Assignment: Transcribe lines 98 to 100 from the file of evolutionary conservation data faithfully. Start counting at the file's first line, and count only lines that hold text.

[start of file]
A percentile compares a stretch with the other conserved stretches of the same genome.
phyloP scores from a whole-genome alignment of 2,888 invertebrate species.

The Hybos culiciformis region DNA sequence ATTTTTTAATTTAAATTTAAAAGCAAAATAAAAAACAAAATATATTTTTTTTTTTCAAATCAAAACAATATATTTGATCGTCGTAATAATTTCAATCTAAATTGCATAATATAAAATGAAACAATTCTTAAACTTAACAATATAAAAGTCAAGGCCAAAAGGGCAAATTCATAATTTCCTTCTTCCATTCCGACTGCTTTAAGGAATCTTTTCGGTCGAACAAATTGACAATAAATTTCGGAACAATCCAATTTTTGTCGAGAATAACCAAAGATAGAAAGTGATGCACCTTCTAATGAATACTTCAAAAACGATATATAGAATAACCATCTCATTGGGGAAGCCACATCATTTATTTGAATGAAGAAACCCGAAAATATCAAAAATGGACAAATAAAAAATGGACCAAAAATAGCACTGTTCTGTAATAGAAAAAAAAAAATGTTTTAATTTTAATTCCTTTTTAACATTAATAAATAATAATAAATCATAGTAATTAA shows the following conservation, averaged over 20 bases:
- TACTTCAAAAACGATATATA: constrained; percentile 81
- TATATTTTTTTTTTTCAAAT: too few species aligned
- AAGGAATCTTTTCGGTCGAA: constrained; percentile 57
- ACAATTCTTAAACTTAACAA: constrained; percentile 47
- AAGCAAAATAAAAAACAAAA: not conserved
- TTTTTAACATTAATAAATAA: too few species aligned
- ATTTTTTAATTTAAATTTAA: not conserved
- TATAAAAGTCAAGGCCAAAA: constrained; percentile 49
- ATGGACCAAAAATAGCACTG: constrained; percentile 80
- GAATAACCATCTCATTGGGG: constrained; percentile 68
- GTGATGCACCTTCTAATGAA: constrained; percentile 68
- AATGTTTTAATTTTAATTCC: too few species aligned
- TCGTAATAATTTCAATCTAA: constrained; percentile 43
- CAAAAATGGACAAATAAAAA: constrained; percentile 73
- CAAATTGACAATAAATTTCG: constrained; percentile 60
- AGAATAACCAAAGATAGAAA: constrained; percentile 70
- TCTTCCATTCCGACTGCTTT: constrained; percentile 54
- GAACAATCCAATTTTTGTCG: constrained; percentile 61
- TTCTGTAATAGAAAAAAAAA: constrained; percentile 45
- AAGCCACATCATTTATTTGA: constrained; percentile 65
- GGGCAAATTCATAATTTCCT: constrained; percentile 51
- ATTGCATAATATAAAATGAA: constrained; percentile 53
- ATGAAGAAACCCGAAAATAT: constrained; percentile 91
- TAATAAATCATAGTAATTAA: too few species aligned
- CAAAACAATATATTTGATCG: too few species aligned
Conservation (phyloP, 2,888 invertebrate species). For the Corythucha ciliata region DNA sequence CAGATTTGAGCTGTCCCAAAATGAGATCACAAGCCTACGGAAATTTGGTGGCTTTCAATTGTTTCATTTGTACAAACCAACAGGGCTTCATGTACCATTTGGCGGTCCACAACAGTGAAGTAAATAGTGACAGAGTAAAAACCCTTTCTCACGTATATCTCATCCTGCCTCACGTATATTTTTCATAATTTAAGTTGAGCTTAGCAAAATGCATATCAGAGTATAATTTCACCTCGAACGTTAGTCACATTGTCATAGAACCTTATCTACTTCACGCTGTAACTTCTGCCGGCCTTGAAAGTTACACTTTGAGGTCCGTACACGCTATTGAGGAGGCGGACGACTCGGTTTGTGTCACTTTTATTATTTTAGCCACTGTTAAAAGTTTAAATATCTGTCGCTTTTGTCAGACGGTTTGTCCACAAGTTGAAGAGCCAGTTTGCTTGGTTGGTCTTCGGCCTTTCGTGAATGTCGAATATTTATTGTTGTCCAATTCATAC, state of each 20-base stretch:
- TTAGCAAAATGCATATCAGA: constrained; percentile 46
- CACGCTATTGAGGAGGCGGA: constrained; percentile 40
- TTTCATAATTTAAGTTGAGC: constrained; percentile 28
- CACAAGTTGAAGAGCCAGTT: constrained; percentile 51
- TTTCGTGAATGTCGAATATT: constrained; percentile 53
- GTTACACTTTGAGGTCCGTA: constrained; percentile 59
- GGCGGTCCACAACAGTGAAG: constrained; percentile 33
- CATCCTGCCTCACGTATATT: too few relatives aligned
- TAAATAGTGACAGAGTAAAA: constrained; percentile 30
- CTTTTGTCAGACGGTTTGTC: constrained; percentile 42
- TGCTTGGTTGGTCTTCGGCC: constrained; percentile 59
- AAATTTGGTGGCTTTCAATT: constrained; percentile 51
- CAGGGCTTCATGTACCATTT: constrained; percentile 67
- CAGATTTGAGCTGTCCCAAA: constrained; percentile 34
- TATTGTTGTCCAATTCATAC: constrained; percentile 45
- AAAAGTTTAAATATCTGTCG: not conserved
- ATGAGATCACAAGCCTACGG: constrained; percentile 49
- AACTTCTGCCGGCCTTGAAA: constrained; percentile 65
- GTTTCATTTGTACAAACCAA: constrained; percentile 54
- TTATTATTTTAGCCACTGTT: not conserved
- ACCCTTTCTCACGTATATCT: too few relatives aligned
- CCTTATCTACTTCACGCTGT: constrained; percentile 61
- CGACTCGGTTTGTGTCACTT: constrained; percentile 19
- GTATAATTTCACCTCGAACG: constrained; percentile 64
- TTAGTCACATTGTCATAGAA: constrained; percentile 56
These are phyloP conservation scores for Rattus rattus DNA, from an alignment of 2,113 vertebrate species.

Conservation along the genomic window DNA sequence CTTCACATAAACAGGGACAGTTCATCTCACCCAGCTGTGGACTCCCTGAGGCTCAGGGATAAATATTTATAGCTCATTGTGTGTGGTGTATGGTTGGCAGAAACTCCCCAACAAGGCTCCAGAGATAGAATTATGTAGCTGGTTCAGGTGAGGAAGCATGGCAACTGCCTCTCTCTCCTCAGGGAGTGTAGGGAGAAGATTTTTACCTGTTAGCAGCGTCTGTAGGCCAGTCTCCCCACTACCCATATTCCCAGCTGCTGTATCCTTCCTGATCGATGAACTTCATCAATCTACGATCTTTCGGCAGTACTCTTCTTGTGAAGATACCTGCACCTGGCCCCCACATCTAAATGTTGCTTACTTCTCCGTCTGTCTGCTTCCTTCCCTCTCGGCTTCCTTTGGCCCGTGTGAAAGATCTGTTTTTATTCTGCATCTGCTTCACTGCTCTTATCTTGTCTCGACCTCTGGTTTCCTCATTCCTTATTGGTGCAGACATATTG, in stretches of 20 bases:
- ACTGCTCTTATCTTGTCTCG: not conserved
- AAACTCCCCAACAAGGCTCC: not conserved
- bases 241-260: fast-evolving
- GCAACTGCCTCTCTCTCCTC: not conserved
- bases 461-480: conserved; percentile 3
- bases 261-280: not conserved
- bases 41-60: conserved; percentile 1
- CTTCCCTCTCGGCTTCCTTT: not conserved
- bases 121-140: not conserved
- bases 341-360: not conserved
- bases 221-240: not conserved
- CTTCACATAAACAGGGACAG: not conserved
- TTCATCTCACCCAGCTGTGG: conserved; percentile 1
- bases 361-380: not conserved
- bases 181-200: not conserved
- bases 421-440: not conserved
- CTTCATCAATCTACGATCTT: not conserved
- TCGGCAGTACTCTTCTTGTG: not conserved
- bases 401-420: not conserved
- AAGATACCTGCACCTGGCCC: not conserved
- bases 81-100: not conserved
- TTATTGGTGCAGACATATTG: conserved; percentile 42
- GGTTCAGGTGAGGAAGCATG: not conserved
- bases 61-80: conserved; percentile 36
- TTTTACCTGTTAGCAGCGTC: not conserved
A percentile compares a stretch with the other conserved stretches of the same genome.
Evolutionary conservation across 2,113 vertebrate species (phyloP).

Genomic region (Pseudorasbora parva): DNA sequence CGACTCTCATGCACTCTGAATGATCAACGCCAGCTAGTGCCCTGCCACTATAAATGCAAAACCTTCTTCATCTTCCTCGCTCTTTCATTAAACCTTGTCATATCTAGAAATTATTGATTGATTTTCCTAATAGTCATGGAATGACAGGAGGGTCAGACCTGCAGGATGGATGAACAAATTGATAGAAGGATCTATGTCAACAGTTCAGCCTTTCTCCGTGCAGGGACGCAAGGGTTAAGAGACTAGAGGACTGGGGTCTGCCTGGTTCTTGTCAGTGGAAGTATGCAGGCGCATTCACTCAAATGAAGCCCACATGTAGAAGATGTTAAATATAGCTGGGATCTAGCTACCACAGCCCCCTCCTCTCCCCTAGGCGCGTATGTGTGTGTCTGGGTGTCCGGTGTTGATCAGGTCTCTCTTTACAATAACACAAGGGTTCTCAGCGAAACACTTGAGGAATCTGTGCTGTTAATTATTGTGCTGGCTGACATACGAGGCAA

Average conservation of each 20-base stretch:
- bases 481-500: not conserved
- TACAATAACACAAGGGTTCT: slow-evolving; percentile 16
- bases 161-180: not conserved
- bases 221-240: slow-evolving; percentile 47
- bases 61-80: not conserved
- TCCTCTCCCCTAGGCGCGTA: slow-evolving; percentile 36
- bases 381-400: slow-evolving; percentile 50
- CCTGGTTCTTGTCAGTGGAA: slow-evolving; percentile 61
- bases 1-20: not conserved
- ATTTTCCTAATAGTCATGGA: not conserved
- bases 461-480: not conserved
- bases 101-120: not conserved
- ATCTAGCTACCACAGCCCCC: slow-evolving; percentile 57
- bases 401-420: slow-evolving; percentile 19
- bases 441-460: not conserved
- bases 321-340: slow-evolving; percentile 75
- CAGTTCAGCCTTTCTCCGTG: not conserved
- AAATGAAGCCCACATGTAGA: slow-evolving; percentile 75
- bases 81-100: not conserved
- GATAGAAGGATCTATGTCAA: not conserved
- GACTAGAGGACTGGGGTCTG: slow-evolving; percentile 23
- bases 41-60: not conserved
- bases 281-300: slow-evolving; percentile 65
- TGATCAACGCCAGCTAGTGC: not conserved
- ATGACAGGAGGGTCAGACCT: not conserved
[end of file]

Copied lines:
- ATCTAGCTACCACAGCCCCC: slow-evolving; percentile 57
- bases 401-420: slow-evolving; percentile 19
- bases 441-460: not conserved